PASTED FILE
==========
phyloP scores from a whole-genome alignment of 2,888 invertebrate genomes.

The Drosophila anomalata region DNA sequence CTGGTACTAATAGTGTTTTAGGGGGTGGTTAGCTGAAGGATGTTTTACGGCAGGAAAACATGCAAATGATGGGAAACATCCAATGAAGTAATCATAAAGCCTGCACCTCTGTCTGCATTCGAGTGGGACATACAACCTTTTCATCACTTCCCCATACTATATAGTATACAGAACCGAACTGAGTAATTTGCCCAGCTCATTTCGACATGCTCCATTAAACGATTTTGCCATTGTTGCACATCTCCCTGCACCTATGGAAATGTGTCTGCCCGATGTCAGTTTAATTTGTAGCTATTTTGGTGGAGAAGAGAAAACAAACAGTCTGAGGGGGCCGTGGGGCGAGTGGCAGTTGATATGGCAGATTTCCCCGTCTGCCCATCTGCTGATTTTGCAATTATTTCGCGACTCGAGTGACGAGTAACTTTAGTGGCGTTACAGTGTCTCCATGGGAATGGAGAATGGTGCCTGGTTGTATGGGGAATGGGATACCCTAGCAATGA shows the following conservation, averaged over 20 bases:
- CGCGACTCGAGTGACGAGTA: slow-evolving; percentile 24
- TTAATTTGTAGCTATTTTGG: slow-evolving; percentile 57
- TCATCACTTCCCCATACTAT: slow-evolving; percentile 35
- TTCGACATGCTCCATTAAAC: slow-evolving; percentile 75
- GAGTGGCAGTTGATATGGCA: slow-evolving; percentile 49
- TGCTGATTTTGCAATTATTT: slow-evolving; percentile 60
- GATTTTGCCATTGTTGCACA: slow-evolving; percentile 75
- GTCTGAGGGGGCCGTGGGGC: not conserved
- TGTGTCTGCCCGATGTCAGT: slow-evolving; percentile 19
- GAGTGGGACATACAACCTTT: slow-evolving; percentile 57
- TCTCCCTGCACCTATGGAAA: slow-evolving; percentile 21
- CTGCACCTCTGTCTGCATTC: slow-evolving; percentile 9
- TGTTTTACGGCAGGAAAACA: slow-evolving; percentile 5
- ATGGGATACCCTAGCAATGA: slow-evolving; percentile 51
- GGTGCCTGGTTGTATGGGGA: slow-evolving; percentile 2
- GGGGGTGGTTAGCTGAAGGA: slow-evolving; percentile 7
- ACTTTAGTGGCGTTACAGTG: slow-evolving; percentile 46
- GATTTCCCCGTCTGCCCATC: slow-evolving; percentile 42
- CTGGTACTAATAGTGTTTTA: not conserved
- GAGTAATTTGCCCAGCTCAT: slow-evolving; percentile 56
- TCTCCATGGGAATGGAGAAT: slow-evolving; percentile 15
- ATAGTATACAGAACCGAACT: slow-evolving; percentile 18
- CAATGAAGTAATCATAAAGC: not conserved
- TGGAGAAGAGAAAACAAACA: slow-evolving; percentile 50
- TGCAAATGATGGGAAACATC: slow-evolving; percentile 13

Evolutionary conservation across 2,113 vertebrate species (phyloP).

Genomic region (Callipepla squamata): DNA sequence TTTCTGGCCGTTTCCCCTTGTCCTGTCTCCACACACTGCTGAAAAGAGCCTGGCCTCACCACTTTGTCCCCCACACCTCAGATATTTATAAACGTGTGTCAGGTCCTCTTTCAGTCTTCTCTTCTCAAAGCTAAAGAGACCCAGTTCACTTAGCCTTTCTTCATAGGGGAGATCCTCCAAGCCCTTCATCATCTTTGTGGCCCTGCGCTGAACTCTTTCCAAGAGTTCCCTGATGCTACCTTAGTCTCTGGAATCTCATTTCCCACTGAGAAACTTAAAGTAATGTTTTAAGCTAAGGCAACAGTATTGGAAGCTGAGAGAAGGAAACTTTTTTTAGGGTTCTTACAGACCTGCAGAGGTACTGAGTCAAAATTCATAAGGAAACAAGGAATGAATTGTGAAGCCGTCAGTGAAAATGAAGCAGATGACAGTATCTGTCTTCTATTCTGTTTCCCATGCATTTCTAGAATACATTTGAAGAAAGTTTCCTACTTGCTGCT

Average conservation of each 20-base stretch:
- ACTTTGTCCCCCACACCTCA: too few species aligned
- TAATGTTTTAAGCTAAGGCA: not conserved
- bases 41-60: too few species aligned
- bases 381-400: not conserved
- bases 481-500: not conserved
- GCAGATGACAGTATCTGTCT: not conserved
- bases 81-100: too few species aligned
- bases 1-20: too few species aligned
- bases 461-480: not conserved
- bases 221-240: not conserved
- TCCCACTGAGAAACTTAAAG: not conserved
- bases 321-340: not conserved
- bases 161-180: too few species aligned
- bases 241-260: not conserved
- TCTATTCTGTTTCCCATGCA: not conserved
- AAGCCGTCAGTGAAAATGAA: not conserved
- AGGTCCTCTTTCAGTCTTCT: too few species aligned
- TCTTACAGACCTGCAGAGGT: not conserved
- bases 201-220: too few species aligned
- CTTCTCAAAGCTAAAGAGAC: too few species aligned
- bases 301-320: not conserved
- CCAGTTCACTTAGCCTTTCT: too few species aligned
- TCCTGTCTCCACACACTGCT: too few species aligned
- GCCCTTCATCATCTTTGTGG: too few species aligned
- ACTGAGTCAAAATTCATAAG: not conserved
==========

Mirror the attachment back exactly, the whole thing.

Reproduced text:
phyloP scores from a whole-genome alignment of 2,888 invertebrate genomes.

The Drosophila anomalata region DNA sequence CTGGTACTAATAGTGTTTTAGGGGGTGGTTAGCTGAAGGATGTTTTACGGCAGGAAAACATGCAAATGATGGGAAACATCCAATGAAGTAATCATAAAGCCTGCACCTCTGTCTGCATTCGAGTGGGACATACAACCTTTTCATCACTTCCCCATACTATATAGTATACAGAACCGAACTGAGTAATTTGCCCAGCTCATTTCGACATGCTCCATTAAACGATTTTGCCATTGTTGCACATCTCCCTGCACCTATGGAAATGTGTCTGCCCGATGTCAGTTTAATTTGTAGCTATTTTGGTGGAGAAGAGAAAACAAACAGTCTGAGGGGGCCGTGGGGCGAGTGGCAGTTGATATGGCAGATTTCCCCGTCTGCCCATCTGCTGATTTTGCAATTATTTCGCGACTCGAGTGACGAGTAACTTTAGTGGCGTTACAGTGTCTCCATGGGAATGGAGAATGGTGCCTGGTTGTATGGGGAATGGGATACCCTAGCAATGA shows the following conservation, averaged over 20 bases:
- CGCGACTCGAGTGACGAGTA: slow-evolving; percentile 24
- TTAATTTGTAGCTATTTTGG: slow-evolving; percentile 57
- TCATCACTTCCCCATACTAT: slow-evolving; percentile 35
- TTCGACATGCTCCATTAAAC: slow-evolving; percentile 75
- GAGTGGCAGTTGATATGGCA: slow-evolving; percentile 49
- TGCTGATTTTGCAATTATTT: slow-evolving; percentile 60
- GATTTTGCCATTGTTGCACA: slow-evolving; percentile 75
- GTCTGAGGGGGCCGTGGGGC: not conserved
- TGTGTCTGCCCGATGTCAGT: slow-evolving; percentile 19
- GAGTGGGACATACAACCTTT: slow-evolving; percentile 57
- TCTCCCTGCACCTATGGAAA: slow-evolving; percentile 21
- CTGCACCTCTGTCTGCATTC: slow-evolving; percentile 9
- TGTTTTACGGCAGGAAAACA: slow-evolving; percentile 5
- ATGGGATACCCTAGCAATGA: slow-evolving; percentile 51
- GGTGCCTGGTTGTATGGGGA: slow-evolving; percentile 2
- GGGGGTGGTTAGCTGAAGGA: slow-evolving; percentile 7
- ACTTTAGTGGCGTTACAGTG: slow-evolving; percentile 46
- GATTTCCCCGTCTGCCCATC: slow-evolving; percentile 42
- CTGGTACTAATAGTGTTTTA: not conserved
- GAGTAATTTGCCCAGCTCAT: slow-evolving; percentile 56
- TCTCCATGGGAATGGAGAAT: slow-evolving; percentile 15
- ATAGTATACAGAACCGAACT: slow-evolving; percentile 18
- CAATGAAGTAATCATAAAGC: not conserved
- TGGAGAAGAGAAAACAAACA: slow-evolving; percentile 50
- TGCAAATGATGGGAAACATC: slow-evolving; percentile 13

Evolutionary conservation across 2,113 vertebrate species (phyloP).

Genomic region (Callipepla squamata): DNA sequence TTTCTGGCCGTTTCCCCTTGTCCTGTCTCCACACACTGCTGAAAAGAGCCTGGCCTCACCACTTTGTCCCCCACACCTCAGATATTTATAAACGTGTGTCAGGTCCTCTTTCAGTCTTCTCTTCTCAAAGCTAAAGAGACCCAGTTCACTTAGCCTTTCTTCATAGGGGAGATCCTCCAAGCCCTTCATCATCTTTGTGGCCCTGCGCTGAACTCTTTCCAAGAGTTCCCTGATGCTACCTTAGTCTCTGGAATCTCATTTCCCACTGAGAAACTTAAAGTAATGTTTTAAGCTAAGGCAACAGTATTGGAAGCTGAGAGAAGGAAACTTTTTTTAGGGTTCTTACAGACCTGCAGAGGTACTGAGTCAAAATTCATAAGGAAACAAGGAATGAATTGTGAAGCCGTCAGTGAAAATGAAGCAGATGACAGTATCTGTCTTCTATTCTGTTTCCCATGCATTTCTAGAATACATTTGAAGAAAGTTTCCTACTTGCTGCT

Average conservation of each 20-base stretch:
- ACTTTGTCCCCCACACCTCA: too few species aligned
- TAATGTTTTAAGCTAAGGCA: not conserved
- bases 41-60: too few species aligned
- bases 381-400: not conserved
- bases 481-500: not conserved
- GCAGATGACAGTATCTGTCT: not conserved
- bases 81-100: too few species aligned
- bases 1-20: too few species aligned
- bases 461-480: not conserved
- bases 221-240: not conserved
- TCCCACTGAGAAACTTAAAG: not conserved
- bases 321-340: not conserved
- bases 161-180: too few species aligned
- bases 241-260: not conserved
- TCTATTCTGTTTCCCATGCA: not conserved
- AAGCCGTCAGTGAAAATGAA: not conserved
- AGGTCCTCTTTCAGTCTTCT: too few species aligned
- TCTTACAGACCTGCAGAGGT: not conserved
- bases 201-220: too few species aligned
- CTTCTCAAAGCTAAAGAGAC: too few species aligned
- bases 301-320: not conserved
- CCAGTTCACTTAGCCTTTCT: too few species aligned
- TCCTGTCTCCACACACTGCT: too few species aligned
- GCCCTTCATCATCTTTGTGG: too few species aligned
- ACTGAGTCAAAATTCATAAG: not conserved